German and Japanese researchers have successfully demonstrated how the doping of organic semiconductors can be simulated and experimentally verified.
German physicists have drastically increased the yield of gallium oxide — a class of semiconducting oxide — with a catalytic effect observed for the first time during crystal growth.
Aalto University physicists have discovered a microscopic mechanism that will allow gallium nitride semiconductors to be used in electronic devices that distribute large amounts of electric power. Their secret? Doping gallium nitride with beryllium atoms.
An international team of scientists has discovered what they believe to be a new route to ultralow-power transistors. The key to their research lay in the use of a graphene-based composite material.
Researchers from Linköping University have demonstrated how to combine a commonly used semiconductor with a topological insulator, in a groundbreaking discovery of how to control and transfer spinning electrons.
An international team of scientists is working together to bring an end to cracked smartphone and tablet screens.
US researchers have developed a semiconductor that is as flexible as skin and easily degradable, offering diverse medical and environmental applications without adding to the mounting pile of global electronic waste.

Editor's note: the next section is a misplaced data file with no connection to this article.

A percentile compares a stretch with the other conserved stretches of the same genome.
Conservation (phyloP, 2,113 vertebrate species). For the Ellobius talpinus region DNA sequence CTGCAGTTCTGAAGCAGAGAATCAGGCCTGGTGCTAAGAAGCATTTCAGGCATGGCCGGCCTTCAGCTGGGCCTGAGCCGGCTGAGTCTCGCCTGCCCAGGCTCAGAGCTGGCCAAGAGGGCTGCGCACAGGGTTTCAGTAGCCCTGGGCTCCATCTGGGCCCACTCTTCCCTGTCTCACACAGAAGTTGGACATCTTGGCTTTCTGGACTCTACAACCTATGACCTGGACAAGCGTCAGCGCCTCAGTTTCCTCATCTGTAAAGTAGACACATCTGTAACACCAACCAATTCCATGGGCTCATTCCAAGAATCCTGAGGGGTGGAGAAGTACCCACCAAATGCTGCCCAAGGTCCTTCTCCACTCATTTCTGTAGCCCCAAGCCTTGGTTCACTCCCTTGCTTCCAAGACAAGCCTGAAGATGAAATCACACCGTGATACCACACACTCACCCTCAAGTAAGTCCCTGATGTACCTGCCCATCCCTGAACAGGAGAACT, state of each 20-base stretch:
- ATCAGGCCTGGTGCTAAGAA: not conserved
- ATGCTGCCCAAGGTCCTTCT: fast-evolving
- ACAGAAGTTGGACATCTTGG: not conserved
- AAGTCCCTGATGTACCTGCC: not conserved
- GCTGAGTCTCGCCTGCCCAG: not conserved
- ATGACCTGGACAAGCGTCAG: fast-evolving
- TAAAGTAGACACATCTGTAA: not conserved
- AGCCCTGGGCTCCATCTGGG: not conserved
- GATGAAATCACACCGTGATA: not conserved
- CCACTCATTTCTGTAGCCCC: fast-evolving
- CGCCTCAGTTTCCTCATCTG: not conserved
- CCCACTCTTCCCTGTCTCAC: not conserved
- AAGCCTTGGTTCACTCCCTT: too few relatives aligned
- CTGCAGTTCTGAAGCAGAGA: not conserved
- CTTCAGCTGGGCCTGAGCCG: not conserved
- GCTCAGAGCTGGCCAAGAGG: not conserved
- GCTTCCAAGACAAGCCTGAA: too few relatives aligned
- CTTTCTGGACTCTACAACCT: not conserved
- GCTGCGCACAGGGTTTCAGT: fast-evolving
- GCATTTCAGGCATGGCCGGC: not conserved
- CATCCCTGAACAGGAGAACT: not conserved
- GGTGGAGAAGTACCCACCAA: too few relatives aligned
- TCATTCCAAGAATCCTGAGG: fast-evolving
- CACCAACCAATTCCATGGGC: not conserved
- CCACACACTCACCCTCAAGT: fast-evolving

MIT engineers have developed a technique that could vastly reduce the overall cost of wafer technology for the semiconductor industry, enabling devices made from more exotic, higher performing materials than conventional silicon.
US researchers have described a material that, when heated by several hundred degrees, transforms from an atomically thin, two-dimensional sheet into an array of one-dimensional nanowires, each just a few atoms wide.
Semiconductor solutions from STMicroelectronics, including motion sensors, touch-screen controller IC, STM32 microcontrollers and NFC controller ICs, have been selected for the Nintendo Switch, Nintendo's latest gaming device.
Semiconductors that are as thin as an atom are no longer the stuff of science fiction, with physicist Professor Axel Enders creating a two-dimensional material that could revolutionise electronics.
Singaporean scientists have developed conducting polymer films that provide high performance in plastic electronics, including organic LEDs, solar cells and transistors.
One day, your latest gadget won't be in your pocket like a phone or even wrapped around your wrist like a smartwatch, but stuck to your skin like a transparent plaster.
STMicroelectronics has revealed its contributions to an intelligent toothbrush system from Oral-B, with the motion-sensing and control chip inside the toothbrush helping to develop healthier brushing habits.
STMicroelectronics' 800 V surface-mount silicon controlled rectifiers (thyristors) are specified for operation at temperatures up to 150°C without derating, giving freedom to miniaturise power modules for applications that demand high reliability in harsh conditions.